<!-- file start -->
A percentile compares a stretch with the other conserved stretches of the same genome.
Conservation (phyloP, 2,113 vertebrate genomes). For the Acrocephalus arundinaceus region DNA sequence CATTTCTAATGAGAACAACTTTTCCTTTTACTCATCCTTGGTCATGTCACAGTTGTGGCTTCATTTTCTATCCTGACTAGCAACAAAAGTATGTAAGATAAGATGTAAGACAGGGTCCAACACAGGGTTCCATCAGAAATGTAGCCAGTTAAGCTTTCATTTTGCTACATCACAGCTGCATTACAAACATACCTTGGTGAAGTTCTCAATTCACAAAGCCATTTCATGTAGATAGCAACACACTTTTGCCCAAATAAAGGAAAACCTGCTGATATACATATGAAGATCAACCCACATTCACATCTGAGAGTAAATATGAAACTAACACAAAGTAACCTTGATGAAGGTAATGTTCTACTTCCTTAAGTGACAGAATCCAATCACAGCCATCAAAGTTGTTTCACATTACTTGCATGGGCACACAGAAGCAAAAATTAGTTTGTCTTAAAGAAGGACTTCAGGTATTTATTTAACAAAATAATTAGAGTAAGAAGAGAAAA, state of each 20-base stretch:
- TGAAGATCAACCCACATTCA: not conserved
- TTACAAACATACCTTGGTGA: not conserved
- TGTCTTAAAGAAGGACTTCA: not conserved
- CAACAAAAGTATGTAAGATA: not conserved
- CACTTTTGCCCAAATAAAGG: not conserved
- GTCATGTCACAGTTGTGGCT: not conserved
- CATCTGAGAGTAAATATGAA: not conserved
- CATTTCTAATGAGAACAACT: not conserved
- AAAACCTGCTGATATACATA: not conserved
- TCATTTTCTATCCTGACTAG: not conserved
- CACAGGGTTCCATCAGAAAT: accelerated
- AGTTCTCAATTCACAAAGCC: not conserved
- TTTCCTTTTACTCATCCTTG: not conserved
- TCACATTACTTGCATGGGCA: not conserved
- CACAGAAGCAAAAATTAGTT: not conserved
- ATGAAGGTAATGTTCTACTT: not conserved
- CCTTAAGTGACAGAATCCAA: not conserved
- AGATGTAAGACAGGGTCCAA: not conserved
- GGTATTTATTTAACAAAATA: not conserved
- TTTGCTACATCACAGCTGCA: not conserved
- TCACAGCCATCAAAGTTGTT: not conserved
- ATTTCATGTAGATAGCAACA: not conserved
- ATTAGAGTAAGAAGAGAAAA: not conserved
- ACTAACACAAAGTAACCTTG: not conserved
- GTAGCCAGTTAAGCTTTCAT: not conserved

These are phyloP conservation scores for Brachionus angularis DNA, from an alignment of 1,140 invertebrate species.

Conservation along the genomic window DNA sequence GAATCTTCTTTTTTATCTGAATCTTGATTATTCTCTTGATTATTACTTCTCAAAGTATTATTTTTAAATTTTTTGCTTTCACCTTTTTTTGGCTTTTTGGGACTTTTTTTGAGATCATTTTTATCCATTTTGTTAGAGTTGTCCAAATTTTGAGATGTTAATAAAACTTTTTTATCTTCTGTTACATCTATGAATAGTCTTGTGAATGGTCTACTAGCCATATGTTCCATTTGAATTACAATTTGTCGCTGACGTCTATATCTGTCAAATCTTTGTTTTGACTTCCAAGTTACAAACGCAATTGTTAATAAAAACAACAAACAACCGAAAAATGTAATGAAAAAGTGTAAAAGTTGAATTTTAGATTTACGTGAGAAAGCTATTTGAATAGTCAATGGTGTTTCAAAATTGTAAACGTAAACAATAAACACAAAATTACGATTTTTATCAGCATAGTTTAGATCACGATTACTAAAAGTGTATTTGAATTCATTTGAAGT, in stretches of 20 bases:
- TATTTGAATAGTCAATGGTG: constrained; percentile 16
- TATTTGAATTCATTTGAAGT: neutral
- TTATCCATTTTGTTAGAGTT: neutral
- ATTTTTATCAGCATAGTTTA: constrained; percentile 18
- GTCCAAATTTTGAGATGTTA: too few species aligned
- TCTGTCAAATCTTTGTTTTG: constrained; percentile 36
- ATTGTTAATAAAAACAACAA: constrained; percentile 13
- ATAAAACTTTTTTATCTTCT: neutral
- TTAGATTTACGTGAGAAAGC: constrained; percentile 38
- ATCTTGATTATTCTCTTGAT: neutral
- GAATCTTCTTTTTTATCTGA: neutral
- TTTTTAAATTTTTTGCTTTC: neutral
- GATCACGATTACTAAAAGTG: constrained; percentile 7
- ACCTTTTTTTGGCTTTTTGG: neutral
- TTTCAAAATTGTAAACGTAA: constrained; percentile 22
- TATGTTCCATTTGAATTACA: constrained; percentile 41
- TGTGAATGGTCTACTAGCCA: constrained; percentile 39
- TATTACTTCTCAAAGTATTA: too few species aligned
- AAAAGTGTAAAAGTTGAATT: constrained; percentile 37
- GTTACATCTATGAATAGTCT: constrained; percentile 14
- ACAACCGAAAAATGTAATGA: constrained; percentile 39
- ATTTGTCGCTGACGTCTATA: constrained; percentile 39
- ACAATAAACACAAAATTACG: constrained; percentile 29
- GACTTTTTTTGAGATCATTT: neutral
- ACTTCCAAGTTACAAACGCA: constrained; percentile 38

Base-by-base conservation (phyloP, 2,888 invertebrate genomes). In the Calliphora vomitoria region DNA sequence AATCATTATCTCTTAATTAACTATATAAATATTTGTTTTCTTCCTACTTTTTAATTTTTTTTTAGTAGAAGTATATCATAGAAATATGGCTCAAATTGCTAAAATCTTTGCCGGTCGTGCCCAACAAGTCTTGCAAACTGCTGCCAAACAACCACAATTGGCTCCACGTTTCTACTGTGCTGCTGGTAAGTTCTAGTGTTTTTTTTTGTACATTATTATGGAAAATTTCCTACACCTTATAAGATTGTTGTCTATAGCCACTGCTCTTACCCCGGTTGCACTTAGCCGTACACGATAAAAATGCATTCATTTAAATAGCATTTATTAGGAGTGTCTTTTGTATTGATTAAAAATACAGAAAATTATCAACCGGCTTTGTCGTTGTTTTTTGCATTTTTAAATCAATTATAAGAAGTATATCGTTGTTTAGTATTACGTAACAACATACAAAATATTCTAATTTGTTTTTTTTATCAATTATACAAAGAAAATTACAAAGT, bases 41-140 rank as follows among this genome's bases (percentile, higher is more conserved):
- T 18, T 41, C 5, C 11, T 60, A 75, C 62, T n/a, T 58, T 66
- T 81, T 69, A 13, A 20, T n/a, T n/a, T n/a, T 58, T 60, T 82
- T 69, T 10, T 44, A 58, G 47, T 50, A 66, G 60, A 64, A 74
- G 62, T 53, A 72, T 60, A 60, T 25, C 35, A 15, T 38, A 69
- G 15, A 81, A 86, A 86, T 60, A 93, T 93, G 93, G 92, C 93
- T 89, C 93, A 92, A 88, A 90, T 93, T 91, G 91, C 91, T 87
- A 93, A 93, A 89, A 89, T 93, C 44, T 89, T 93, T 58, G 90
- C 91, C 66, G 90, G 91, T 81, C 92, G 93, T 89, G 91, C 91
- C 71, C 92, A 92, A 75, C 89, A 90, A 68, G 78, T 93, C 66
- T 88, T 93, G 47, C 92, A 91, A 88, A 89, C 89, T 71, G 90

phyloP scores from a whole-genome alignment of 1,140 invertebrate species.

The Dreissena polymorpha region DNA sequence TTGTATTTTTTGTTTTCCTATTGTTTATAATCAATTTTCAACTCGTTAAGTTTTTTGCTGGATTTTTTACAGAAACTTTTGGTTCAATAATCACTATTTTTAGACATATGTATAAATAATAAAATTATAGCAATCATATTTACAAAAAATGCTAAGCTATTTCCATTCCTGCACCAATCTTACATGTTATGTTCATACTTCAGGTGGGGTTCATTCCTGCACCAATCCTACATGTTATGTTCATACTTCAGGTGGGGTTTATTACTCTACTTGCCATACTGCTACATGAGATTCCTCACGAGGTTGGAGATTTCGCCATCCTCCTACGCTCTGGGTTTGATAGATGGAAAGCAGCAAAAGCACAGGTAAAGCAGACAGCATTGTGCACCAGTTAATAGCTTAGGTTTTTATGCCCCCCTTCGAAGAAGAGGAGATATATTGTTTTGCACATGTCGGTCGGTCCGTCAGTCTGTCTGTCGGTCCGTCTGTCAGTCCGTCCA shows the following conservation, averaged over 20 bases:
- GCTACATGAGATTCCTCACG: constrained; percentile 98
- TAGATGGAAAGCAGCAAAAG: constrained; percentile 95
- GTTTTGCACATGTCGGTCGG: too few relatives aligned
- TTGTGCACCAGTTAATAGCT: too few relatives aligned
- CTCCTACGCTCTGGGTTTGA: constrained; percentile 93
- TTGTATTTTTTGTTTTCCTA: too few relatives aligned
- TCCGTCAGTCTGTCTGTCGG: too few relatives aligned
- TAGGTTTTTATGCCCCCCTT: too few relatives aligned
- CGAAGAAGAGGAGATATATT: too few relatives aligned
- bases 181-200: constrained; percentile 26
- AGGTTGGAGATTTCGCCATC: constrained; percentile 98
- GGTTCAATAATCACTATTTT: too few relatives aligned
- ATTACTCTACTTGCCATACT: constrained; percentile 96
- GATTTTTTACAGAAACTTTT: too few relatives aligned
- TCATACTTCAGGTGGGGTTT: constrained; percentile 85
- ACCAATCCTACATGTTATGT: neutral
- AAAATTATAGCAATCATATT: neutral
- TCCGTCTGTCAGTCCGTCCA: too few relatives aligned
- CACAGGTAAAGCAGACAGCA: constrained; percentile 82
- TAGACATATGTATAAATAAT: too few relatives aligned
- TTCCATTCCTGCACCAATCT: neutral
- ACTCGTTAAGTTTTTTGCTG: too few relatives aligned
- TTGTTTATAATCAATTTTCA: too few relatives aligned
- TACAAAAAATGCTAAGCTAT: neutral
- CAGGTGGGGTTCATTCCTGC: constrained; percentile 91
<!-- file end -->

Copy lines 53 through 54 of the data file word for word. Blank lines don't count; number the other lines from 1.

- GACTTTTTTTGAGATCATTT: neutral
- ACTTCCAAGTTACAAACGCA: constrained; percentile 38